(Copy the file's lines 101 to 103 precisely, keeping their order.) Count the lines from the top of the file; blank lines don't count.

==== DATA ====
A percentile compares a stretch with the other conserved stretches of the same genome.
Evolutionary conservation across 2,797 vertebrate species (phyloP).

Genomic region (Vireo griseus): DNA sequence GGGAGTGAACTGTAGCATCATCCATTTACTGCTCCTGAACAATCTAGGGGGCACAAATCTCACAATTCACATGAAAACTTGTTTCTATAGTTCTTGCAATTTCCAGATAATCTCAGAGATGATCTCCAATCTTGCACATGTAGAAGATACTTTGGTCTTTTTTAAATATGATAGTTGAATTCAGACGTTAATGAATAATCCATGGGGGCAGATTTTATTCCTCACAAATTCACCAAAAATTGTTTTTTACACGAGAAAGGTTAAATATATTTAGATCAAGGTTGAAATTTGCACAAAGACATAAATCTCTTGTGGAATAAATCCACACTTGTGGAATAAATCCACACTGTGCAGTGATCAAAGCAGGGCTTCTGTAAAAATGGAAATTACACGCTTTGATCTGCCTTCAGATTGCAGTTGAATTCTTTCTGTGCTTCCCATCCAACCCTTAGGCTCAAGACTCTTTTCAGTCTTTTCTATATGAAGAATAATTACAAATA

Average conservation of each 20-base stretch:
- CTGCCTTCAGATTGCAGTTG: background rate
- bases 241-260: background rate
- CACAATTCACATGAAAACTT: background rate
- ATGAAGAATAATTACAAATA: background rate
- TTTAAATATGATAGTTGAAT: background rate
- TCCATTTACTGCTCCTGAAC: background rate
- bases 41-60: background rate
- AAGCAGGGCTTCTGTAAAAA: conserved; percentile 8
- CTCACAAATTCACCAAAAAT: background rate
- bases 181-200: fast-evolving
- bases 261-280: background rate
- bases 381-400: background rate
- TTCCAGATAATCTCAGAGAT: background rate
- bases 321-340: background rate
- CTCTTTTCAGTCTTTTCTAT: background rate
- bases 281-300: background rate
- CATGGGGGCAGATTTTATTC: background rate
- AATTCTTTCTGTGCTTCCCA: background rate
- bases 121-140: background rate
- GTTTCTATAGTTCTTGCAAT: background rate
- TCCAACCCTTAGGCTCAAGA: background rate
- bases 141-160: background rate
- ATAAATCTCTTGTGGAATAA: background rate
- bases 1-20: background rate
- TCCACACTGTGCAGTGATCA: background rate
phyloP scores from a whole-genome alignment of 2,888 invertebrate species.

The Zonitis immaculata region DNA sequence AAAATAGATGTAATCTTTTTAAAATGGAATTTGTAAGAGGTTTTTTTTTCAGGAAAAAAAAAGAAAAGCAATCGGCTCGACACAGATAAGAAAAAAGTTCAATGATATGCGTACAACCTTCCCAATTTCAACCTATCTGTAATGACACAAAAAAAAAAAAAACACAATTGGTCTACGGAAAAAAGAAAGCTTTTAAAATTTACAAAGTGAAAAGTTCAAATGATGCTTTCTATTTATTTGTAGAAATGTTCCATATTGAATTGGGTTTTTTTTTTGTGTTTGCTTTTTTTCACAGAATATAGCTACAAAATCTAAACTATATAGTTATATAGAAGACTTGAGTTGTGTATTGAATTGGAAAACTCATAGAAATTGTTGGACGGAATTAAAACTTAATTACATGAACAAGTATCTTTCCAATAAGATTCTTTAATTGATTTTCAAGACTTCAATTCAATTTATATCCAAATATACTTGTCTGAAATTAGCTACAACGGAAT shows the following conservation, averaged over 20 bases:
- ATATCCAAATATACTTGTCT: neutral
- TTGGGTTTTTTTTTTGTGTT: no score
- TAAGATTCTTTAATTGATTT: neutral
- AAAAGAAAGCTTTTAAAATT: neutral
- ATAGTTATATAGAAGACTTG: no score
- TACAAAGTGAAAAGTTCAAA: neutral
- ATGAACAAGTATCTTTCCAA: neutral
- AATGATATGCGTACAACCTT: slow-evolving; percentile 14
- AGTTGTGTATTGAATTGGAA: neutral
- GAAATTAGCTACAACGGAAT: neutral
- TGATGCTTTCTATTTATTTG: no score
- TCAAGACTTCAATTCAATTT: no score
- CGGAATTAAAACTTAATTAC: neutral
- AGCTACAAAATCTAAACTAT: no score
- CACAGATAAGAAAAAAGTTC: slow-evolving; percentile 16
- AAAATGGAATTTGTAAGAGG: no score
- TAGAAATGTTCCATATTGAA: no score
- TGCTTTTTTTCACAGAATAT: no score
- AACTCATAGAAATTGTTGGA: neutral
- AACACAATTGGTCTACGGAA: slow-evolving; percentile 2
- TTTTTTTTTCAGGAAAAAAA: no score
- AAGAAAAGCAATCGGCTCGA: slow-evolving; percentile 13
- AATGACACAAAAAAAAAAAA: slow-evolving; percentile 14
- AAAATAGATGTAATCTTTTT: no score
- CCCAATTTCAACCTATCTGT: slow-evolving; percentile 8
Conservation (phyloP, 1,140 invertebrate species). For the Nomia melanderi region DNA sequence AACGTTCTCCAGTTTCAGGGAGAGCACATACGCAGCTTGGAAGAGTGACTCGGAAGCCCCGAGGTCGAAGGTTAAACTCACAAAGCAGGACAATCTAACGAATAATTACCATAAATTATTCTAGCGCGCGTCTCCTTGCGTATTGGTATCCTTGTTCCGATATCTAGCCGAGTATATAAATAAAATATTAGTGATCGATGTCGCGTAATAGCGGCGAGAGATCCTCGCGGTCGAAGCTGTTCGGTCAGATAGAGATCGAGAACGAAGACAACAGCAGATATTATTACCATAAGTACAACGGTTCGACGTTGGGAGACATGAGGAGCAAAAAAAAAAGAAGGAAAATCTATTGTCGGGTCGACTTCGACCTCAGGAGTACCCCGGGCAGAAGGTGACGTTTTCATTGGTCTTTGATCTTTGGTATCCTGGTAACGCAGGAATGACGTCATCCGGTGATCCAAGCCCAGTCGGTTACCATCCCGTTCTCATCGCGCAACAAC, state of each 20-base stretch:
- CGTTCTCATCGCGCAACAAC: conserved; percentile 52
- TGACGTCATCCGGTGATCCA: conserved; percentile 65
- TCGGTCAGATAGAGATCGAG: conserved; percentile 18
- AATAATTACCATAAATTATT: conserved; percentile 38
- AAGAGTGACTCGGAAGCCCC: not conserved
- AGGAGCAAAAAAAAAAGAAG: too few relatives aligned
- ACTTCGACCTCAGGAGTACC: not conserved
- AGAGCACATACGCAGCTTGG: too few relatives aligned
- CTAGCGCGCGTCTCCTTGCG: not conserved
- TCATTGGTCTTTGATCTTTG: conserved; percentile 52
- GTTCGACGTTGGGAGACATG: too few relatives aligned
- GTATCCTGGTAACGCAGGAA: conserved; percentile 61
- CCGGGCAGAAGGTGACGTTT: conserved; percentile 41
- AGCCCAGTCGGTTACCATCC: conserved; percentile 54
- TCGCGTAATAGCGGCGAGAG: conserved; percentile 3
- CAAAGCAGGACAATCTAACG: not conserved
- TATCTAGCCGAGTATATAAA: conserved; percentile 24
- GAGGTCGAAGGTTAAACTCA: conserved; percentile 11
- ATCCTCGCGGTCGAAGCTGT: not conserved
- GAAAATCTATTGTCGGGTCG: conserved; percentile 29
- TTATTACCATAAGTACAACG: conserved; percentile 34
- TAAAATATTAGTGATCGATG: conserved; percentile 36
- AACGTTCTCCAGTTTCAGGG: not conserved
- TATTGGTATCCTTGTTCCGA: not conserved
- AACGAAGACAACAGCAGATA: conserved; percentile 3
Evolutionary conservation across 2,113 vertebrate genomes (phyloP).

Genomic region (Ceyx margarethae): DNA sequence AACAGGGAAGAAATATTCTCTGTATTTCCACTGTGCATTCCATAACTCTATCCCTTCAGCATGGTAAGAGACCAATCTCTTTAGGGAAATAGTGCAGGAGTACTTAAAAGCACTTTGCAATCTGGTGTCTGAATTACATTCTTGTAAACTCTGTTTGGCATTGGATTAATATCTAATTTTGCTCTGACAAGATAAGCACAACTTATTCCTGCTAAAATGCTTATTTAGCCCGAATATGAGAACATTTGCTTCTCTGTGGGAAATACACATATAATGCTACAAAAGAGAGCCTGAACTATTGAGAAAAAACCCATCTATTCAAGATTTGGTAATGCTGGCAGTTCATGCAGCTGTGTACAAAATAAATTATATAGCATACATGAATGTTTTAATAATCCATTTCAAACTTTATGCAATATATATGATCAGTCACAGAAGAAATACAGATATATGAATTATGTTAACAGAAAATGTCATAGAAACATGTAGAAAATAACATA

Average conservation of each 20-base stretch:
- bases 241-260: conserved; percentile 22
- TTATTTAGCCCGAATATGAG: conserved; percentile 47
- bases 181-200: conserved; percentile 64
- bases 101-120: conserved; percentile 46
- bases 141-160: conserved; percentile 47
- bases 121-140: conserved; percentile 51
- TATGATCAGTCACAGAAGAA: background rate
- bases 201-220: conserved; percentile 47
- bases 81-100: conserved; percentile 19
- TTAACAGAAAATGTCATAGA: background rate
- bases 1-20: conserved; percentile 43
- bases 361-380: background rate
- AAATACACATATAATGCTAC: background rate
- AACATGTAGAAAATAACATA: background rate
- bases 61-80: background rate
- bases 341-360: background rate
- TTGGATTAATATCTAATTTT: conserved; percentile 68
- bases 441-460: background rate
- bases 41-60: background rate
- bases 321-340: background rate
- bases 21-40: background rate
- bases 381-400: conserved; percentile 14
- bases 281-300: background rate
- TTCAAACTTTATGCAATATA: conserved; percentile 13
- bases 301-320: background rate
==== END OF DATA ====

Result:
- bases 341-360: background rate
- TTGGATTAATATCTAATTTT: conserved; percentile 68
- bases 441-460: background rate